The first film whose direction can definitely be attributed solely to Chaplin, Caught in the Rain is an example of the kind of farce comedy set-up that had been a staple of the theater and was finding its way into film.
The premise is simple: after Chaplin is caught flirting with Mack Swain's wife in the park, the inebriated tramp then follows the couple to a hotel where they are staying. Swain's wife is a sleepwalker, and in the middle of the night she sleep-walks right into Chaplin's room, causing an expected reaction of outrage from Swain. The Keystone cops are called in to apprehend the tramp.
There are two scenes in particular that show Chaplin's hand in the direction. The first occurs when he arrives at the hotel and makes a nuisance of himself in the lobby. The second is when he is undressing to get into bed, removing all of his clothes to reveal his pajamas underneath. In both cases, Chaplin allows the entire scene to play out in a full shot, held for an inordinately long duration (by Keystone standards), which captures the full detail and nuance of his performance without unnecessary cutting away.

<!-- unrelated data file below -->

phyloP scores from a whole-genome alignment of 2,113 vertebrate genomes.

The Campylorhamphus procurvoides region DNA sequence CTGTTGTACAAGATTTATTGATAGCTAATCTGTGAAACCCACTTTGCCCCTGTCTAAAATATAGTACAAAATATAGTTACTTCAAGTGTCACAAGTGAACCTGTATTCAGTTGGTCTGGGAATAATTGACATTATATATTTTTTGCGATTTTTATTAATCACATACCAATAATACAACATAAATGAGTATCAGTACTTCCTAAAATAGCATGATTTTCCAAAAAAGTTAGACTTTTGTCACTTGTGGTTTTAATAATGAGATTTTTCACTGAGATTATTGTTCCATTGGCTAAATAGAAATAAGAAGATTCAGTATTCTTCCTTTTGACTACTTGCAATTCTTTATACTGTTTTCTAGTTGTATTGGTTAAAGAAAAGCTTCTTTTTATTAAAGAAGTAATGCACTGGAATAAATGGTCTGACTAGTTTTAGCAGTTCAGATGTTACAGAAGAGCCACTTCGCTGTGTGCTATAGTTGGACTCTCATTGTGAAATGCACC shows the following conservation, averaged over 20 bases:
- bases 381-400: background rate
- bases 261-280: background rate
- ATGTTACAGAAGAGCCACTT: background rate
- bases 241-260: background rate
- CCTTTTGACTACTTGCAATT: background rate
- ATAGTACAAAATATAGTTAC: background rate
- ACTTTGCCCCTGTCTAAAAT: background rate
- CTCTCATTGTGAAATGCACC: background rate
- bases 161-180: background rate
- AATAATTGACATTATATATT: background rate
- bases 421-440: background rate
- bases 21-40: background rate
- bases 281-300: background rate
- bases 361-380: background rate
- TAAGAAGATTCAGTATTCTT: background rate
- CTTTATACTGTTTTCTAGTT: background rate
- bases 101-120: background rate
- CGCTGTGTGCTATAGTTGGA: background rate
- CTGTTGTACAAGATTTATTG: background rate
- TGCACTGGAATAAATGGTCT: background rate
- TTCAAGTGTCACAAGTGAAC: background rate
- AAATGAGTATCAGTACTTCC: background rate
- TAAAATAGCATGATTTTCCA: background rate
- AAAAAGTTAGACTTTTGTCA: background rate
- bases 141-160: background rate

From a plot standpoint, there is a crucial device here that points to Chaplin's mature characterization. Rather than aggressively making his way in to the hotel room where Mack Swain's wife is sleeping, Chaplin makes his character a victim of circumstance, with the wife's sleepwalking as a device to bring them both into the same room together without any bad intentions on either characters' part.
Even small touches such as this point to the techniques that Chaplin was employing that set him apart, and would help to establish the audience sympathy that would make him a superstar.